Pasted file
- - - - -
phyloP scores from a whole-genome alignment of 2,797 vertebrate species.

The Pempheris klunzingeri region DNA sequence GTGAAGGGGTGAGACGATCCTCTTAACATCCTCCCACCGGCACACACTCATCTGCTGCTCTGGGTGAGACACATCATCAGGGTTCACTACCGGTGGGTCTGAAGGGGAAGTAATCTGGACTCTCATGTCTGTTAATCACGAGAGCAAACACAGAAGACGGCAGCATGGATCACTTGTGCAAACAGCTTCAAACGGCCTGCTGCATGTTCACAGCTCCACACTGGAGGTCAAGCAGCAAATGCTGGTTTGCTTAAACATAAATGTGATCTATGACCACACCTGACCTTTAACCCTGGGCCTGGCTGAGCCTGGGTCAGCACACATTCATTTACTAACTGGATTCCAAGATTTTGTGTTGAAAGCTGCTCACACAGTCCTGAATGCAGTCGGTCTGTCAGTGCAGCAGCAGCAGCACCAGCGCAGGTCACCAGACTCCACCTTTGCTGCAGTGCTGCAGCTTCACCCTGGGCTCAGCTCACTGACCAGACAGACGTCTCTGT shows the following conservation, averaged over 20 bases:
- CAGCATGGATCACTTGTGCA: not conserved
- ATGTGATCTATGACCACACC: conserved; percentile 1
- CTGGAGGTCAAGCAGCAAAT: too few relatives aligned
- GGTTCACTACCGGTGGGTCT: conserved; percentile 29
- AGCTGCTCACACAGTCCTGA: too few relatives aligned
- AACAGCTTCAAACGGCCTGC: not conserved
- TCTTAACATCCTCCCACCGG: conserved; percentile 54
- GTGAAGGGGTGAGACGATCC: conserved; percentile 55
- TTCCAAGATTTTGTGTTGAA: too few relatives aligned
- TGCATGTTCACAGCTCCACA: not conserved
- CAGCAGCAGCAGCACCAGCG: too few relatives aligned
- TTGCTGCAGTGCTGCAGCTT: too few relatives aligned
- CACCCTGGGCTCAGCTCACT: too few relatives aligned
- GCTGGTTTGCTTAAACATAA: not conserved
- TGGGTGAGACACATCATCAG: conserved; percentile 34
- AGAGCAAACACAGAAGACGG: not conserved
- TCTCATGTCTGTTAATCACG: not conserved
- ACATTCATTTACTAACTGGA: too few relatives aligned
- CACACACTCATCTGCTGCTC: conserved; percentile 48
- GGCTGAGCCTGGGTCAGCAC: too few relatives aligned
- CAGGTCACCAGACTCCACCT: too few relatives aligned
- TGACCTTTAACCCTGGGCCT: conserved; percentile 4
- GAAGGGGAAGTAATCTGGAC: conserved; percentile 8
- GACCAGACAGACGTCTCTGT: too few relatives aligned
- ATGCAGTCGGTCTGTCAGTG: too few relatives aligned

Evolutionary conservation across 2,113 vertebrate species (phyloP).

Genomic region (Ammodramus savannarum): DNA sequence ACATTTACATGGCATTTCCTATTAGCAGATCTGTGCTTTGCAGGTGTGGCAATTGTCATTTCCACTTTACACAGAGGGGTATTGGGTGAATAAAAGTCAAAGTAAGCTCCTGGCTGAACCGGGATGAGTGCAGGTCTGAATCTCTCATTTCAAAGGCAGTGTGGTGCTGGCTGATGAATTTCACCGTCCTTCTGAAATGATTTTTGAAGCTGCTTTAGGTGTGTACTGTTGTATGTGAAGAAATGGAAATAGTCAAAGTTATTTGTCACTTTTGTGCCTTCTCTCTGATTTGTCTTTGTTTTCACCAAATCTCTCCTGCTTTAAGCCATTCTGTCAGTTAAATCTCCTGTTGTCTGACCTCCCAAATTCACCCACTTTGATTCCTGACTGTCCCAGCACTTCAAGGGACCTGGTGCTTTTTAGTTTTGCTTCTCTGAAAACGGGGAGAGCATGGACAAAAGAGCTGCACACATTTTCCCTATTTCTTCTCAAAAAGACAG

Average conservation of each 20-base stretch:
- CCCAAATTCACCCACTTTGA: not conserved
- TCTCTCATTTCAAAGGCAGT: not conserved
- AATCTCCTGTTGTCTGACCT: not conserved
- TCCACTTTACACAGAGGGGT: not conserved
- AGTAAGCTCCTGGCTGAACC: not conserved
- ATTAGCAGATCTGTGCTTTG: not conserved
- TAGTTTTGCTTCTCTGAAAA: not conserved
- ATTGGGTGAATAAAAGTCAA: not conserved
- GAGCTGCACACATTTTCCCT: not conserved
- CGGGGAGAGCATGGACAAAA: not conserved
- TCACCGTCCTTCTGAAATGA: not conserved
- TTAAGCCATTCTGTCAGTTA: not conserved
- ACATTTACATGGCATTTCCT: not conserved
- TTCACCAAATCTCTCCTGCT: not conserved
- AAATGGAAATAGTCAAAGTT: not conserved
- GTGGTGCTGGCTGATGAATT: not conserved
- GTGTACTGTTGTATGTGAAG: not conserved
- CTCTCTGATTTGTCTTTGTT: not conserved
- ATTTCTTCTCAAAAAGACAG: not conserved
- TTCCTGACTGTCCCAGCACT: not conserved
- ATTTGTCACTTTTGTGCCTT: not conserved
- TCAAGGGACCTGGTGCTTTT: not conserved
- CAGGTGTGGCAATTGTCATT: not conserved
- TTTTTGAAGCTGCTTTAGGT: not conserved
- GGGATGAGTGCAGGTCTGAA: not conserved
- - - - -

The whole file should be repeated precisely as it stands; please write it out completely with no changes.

phyloP scores from a whole-genome alignment of 2,797 vertebrate species.

The Pempheris klunzingeri region DNA sequence GTGAAGGGGTGAGACGATCCTCTTAACATCCTCCCACCGGCACACACTCATCTGCTGCTCTGGGTGAGACACATCATCAGGGTTCACTACCGGTGGGTCTGAAGGGGAAGTAATCTGGACTCTCATGTCTGTTAATCACGAGAGCAAACACAGAAGACGGCAGCATGGATCACTTGTGCAAACAGCTTCAAACGGCCTGCTGCATGTTCACAGCTCCACACTGGAGGTCAAGCAGCAAATGCTGGTTTGCTTAAACATAAATGTGATCTATGACCACACCTGACCTTTAACCCTGGGCCTGGCTGAGCCTGGGTCAGCACACATTCATTTACTAACTGGATTCCAAGATTTTGTGTTGAAAGCTGCTCACACAGTCCTGAATGCAGTCGGTCTGTCAGTGCAGCAGCAGCAGCACCAGCGCAGGTCACCAGACTCCACCTTTGCTGCAGTGCTGCAGCTTCACCCTGGGCTCAGCTCACTGACCAGACAGACGTCTCTGT shows the following conservation, averaged over 20 bases:
- CAGCATGGATCACTTGTGCA: not conserved
- ATGTGATCTATGACCACACC: conserved; percentile 1
- CTGGAGGTCAAGCAGCAAAT: too few relatives aligned
- GGTTCACTACCGGTGGGTCT: conserved; percentile 29
- AGCTGCTCACACAGTCCTGA: too few relatives aligned
- AACAGCTTCAAACGGCCTGC: not conserved
- TCTTAACATCCTCCCACCGG: conserved; percentile 54
- GTGAAGGGGTGAGACGATCC: conserved; percentile 55
- TTCCAAGATTTTGTGTTGAA: too few relatives aligned
- TGCATGTTCACAGCTCCACA: not conserved
- CAGCAGCAGCAGCACCAGCG: too few relatives aligned
- TTGCTGCAGTGCTGCAGCTT: too few relatives aligned
- CACCCTGGGCTCAGCTCACT: too few relatives aligned
- GCTGGTTTGCTTAAACATAA: not conserved
- TGGGTGAGACACATCATCAG: conserved; percentile 34
- AGAGCAAACACAGAAGACGG: not conserved
- TCTCATGTCTGTTAATCACG: not conserved
- ACATTCATTTACTAACTGGA: too few relatives aligned
- CACACACTCATCTGCTGCTC: conserved; percentile 48
- GGCTGAGCCTGGGTCAGCAC: too few relatives aligned
- CAGGTCACCAGACTCCACCT: too few relatives aligned
- TGACCTTTAACCCTGGGCCT: conserved; percentile 4
- GAAGGGGAAGTAATCTGGAC: conserved; percentile 8
- GACCAGACAGACGTCTCTGT: too few relatives aligned
- ATGCAGTCGGTCTGTCAGTG: too few relatives aligned

Evolutionary conservation across 2,113 vertebrate species (phyloP).

Genomic region (Ammodramus savannarum): DNA sequence ACATTTACATGGCATTTCCTATTAGCAGATCTGTGCTTTGCAGGTGTGGCAATTGTCATTTCCACTTTACACAGAGGGGTATTGGGTGAATAAAAGTCAAAGTAAGCTCCTGGCTGAACCGGGATGAGTGCAGGTCTGAATCTCTCATTTCAAAGGCAGTGTGGTGCTGGCTGATGAATTTCACCGTCCTTCTGAAATGATTTTTGAAGCTGCTTTAGGTGTGTACTGTTGTATGTGAAGAAATGGAAATAGTCAAAGTTATTTGTCACTTTTGTGCCTTCTCTCTGATTTGTCTTTGTTTTCACCAAATCTCTCCTGCTTTAAGCCATTCTGTCAGTTAAATCTCCTGTTGTCTGACCTCCCAAATTCACCCACTTTGATTCCTGACTGTCCCAGCACTTCAAGGGACCTGGTGCTTTTTAGTTTTGCTTCTCTGAAAACGGGGAGAGCATGGACAAAAGAGCTGCACACATTTTCCCTATTTCTTCTCAAAAAGACAG

Average conservation of each 20-base stretch:
- CCCAAATTCACCCACTTTGA: not conserved
- TCTCTCATTTCAAAGGCAGT: not conserved
- AATCTCCTGTTGTCTGACCT: not conserved
- TCCACTTTACACAGAGGGGT: not conserved
- AGTAAGCTCCTGGCTGAACC: not conserved
- ATTAGCAGATCTGTGCTTTG: not conserved
- TAGTTTTGCTTCTCTGAAAA: not conserved
- ATTGGGTGAATAAAAGTCAA: not conserved
- GAGCTGCACACATTTTCCCT: not conserved
- CGGGGAGAGCATGGACAAAA: not conserved
- TCACCGTCCTTCTGAAATGA: not conserved
- TTAAGCCATTCTGTCAGTTA: not conserved
- ACATTTACATGGCATTTCCT: not conserved
- TTCACCAAATCTCTCCTGCT: not conserved
- AAATGGAAATAGTCAAAGTT: not conserved
- GTGGTGCTGGCTGATGAATT: not conserved
- GTGTACTGTTGTATGTGAAG: not conserved
- CTCTCTGATTTGTCTTTGTT: not conserved
- ATTTCTTCTCAAAAAGACAG: not conserved
- TTCCTGACTGTCCCAGCACT: not conserved
- ATTTGTCACTTTTGTGCCTT: not conserved
- TCAAGGGACCTGGTGCTTTT: not conserved
- CAGGTGTGGCAATTGTCATT: not conserved
- TTTTTGAAGCTGCTTTAGGT: not conserved
- GGGATGAGTGCAGGTCTGAA: not conserved